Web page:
Laurier joins several other OUA schools, requiring COVID-19 vaccinations for student-athletes

Wilfrid Laurier University’s department of athletics and recreation announced late last week that all student-athletes who wish to compete in Golden Hawk sports will have to be fully vaccinated against COVID-19.  

The move comes based on the recommendation by Ontario University Athletics and endorsements from both regional health departments, Brant County as well as the Region of Waterloo’s.

The top doctor of both Brantford and Waterloo’s health departments, Dr. Malcolm Lock and Dr. Hsiu-Li Wang endorsed the policy enacted by the university. 

Laurier had already mandated vaccines for all students living in residence and joined several other OUA schools in implementing that requirement on student-athletes.

The University of Toronto, Brock, and Guelph among others have also made the decision to require immunization for sports competition. While the OUA announced last week that all member schools will require their student-athletes to be vaccinated to compete

Laurier will require all student-athletes and trainers to have two doses of a vaccine, waiting 14 days after the second dose, before they can compete in competition. The university is asking that all students receive their first dose by Aug. 16 and be fully vaccinated no later than Sept. 30.

“The vaccines have shown to work, and the school is listening to recommendations and prioritizing safety for the upcoming season,” men’s football coach, Michael Faulds said.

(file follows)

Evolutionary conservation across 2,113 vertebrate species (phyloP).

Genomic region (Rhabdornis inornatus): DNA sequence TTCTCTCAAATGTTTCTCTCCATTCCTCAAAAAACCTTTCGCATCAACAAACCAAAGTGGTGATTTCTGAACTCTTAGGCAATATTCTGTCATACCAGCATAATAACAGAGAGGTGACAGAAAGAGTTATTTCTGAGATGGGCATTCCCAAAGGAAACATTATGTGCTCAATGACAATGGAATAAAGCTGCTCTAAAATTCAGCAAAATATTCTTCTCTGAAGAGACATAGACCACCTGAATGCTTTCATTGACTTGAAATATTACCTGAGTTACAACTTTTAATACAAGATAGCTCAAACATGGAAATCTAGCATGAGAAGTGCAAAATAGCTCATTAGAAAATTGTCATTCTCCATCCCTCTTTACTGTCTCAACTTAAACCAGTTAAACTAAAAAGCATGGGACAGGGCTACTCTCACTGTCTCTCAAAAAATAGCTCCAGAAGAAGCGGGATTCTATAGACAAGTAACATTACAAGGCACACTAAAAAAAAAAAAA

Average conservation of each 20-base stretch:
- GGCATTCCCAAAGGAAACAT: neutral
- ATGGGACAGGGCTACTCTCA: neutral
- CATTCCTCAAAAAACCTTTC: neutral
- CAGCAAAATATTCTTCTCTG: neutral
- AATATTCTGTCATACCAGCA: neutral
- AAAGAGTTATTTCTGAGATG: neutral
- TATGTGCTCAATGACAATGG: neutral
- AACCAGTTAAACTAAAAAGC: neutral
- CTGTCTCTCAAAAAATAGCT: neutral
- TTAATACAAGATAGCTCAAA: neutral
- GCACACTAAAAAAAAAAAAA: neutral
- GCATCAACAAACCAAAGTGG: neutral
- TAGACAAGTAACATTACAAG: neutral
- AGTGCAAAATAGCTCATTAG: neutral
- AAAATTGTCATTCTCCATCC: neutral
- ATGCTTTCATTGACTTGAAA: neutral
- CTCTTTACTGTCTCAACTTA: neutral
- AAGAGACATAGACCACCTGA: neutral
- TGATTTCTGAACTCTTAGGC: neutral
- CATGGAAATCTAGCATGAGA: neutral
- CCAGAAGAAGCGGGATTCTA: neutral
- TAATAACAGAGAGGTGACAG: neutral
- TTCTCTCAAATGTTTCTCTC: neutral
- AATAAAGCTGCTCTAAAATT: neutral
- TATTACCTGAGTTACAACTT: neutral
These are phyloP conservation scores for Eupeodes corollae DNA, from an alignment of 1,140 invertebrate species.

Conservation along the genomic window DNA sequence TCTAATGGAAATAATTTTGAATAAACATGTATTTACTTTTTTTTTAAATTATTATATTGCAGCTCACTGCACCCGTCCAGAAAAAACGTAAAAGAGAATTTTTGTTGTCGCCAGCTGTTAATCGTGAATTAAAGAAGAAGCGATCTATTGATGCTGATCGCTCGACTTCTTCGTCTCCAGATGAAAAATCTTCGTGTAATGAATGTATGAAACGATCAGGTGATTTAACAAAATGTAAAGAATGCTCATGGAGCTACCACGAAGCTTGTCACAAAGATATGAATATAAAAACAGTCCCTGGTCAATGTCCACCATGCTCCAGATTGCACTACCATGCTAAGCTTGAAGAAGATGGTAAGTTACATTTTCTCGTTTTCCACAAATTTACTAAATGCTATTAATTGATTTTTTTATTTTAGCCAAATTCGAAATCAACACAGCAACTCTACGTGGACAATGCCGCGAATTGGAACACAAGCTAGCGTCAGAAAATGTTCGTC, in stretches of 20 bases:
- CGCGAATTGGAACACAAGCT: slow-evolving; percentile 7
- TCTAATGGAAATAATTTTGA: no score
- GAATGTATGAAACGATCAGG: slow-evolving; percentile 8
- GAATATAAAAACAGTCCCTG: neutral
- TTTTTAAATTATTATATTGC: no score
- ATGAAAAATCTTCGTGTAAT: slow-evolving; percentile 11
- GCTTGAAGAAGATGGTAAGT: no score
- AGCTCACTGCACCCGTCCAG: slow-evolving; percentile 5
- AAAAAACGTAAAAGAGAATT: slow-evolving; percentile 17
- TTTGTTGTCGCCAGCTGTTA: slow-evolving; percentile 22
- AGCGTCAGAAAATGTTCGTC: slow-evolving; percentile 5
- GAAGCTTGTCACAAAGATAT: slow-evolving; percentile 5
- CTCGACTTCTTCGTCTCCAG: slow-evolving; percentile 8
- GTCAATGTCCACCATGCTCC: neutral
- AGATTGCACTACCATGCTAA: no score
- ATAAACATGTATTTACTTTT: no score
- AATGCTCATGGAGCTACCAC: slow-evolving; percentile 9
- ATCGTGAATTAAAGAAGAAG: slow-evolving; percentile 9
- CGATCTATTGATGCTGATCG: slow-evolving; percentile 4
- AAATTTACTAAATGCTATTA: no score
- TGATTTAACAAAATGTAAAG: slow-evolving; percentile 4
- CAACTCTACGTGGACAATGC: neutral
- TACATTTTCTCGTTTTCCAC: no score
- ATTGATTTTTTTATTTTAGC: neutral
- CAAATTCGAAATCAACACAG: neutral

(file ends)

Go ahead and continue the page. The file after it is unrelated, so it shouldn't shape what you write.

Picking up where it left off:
The school is strongly encouraging all student-athletes to get vaccinated as soon as possible so they can arrive for training camps, beginning in less than a month for men’s football as well as women’s and men’s rugby and soccer. 

The move is enacted by Laurier to emphasize the safety of their athletes and in order to minimize challenges that may arise in the upcoming fall season and the OUA’s return to play. The school announced that non-vaccinated student-athletes will be able to train with their respective teams but are barred from travelling or competing in any sports events. 

Laurier university will help to facilitate access for student-athletes to receive the vaccine as they currently operate immunization clinics on both of their campuses. 

Coach Faulds spoke to me on the day Laurier made the announcement and pointed to the policies that have been enacted by several other businesses across the world as well as the NFL. Stating that vaccines requirements may be a key component to avoiding cancellations and embarking on a safe and successful season. 

Given the concerns with university sport such as far travel, overnight stays and close contact in the locker room, Laurier is hoping to minimize the risks of serious illness and disruption to the schedule with the implementation of this policy. 

The OUA released a press statement earlier this week endorsing the decisions by many of the OUA schools who have made an announcement. 

“The OUA commends the mandate that several of our universities have established with regards to their vaccine approach,” President and CEO of the OUA, Gord Grace said in a press release on their website. 

“We fully endorse the school’s decision to make vaccinations mandatory for student-athletes,” the press release read. 

Laurier will of course recognize exemptions protected under the Ontario Human Rights Code, asking all student-athletes to submit an accommodation form if they are ineligible to take the vaccination.

Laurier and various other schools across the OUA have implemented the policy all in the hope of a successful and safe return to provincial competition and national championships.

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